“I think the story of every citizen merges with the story of their city,” one man comments to another. The subtitle of the movie Bel Borba Aqui is “Ume Homem e Uma Cidade,” or “A Man and a City.” The man is the artist Bel Borba, and the city is Salvador de Bahia, Brazil. In the ’70s Bel Borba took his work out of the galleries and into the streets, and since then the artist and the city have enjoyed a creative partnership that has elevated Bel Borba to almost mythic status. He is no longer just a citizen in the city; he is the city. Borba’s artwork is on display on numerous bridges and parks, and dots the yellow and red house crowded neighborhoods. There doesn’t seem to be a corner of Salvador that Borba hasn’t touched.
Part of Borba’s magic is his relationship with the people he serves. When he works; passersby call out suggestions from the other side of the street, and Borba incorporates their ideas into his project. In the film, he even accepts drawings of flowers from children and immediately begins to duplicate them on the wall. In turn, the people and the city become the subjects of the artist’s work. The fish from the nearby sea, the sea birds, the passerby in the city and their trucks, trains and airplanes, their angels and devils, all figure prominently in each piece of Borba’s work. His murals are the enchanting reflections of the heart of Salvador.
Bel Borba the man is a whirlwind of creative energy. He dabbles in metalworking, sculpture, mosaic and painting, and there seems to be no work he doesn’t know how to do. When he’s not working, he’s cooking, playing with the 20-odd dogs in his yard or cackling at his own jokes and stories. Borba relies on intuition, instinct and spontaneity in his art and in his life. But mostly, he is concerned with preserving and uplifting Salvadorian culture. His materials come from old boats, abandoned buildings and broken plates — the scraps and rejects of the city. Borba believes that art should “provoke reflection, tease you.” Giving a fresh life to the recycled refuse showcases the ever-changing and vibrant nature of the city.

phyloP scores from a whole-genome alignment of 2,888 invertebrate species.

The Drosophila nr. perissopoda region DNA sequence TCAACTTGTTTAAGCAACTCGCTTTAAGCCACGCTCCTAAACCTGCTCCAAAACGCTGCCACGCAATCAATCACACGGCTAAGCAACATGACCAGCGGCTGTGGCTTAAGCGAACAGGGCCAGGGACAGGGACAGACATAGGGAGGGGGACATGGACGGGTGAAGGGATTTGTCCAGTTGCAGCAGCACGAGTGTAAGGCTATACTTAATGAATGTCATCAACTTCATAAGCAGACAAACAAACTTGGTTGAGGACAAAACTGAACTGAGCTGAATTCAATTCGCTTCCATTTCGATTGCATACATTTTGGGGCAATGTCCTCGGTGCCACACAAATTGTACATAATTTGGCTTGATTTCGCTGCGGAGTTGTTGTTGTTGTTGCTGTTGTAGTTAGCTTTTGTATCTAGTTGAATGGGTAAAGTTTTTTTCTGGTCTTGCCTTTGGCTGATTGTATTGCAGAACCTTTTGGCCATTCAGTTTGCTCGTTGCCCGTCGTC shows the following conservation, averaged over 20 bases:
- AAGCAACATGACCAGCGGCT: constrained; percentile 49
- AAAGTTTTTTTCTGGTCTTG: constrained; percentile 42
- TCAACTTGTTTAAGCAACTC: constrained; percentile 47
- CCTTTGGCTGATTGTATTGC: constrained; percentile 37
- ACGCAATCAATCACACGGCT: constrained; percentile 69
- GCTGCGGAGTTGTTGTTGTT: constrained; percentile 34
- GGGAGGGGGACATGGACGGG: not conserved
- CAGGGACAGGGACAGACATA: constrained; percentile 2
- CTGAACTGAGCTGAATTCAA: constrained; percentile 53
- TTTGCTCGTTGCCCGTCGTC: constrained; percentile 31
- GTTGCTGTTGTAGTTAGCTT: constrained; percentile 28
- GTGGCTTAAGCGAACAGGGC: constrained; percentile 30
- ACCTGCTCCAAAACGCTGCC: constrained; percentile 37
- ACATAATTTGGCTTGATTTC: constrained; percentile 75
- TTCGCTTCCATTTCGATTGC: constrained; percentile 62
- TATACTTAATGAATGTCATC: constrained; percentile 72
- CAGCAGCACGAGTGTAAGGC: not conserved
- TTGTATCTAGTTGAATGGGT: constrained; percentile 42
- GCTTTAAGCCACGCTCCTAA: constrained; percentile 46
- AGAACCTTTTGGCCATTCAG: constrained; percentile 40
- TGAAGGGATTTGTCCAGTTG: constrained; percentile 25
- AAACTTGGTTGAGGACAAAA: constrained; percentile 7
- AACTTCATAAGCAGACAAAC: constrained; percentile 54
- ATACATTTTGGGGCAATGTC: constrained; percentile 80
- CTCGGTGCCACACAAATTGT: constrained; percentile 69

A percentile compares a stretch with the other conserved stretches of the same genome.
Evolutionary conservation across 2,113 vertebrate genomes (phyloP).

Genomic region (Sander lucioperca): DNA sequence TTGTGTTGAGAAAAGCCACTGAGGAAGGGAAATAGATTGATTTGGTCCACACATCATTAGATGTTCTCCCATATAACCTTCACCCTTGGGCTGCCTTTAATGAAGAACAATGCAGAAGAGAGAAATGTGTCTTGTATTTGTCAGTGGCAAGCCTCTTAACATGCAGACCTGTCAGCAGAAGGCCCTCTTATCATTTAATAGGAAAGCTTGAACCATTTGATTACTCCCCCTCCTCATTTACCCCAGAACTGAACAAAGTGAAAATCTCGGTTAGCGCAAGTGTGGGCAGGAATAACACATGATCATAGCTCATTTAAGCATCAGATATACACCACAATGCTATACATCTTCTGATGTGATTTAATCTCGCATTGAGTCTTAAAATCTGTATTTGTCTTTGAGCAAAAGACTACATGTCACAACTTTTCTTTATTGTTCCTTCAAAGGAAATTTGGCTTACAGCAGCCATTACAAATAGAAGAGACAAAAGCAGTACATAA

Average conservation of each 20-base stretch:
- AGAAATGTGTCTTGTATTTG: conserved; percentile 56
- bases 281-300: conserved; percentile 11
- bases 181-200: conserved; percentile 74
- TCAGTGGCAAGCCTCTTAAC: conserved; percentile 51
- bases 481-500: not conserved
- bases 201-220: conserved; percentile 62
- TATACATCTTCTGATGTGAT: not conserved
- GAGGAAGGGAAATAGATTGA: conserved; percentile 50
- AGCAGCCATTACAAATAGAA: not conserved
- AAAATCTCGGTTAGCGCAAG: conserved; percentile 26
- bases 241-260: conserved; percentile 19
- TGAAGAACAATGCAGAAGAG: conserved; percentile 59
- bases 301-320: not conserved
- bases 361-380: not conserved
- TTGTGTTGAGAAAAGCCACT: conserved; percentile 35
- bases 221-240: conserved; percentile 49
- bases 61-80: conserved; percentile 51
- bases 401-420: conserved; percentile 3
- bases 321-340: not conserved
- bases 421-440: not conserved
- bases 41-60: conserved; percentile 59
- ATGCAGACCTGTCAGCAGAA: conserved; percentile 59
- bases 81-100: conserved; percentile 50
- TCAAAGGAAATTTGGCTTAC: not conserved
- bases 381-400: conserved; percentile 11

The film does a lot of teasing, but what it lacks is reflection. While directors Andre Costantini and Burt Sun make much of Borba’s persona as an artist that works outside the traditional art institutions, Borba never explains why he decided to take his work in that direction. Instead, the directors are happy just to watch Borba make art and celebrate his charismatic style. The shallowness of the story may have something to do with the character of Borba himself. He talks of a time when he would have given up a finger to have the media spotlight — But now, as he confesses to the camera, “[he] just cannot transform [him]self into an available man,” and makes time for interviews only when pressed. Borba would rather devote his time to making himself and his art available to the public.
When Borba does pause to talk about his art, it is to reveal of the depth of his connection to his work. In one scene, Borba works on constructing a giant Christmas tree from plastic Coke bottles filled with seawater which shimmers at night under a green light. It seems to be a playful send-up of holiday consumerism and corporate gluttony. But Borba then tells the story of how he went into publishing houses and bookstores, looking for damaged or misprinted copies of Brazilian poetry; how he cut those books up and distributed a few lines to each of the bottles. For him, the messages in these bottles signify redemption and salvation. “I always think that I’m not going to make it, and somehow I always make it,” Borba says. While not the most thorough of documentaries, the film celebrates the simple magic of Borba’s work and life and the inspiration he provides for his city.
Original Author: Laura Boland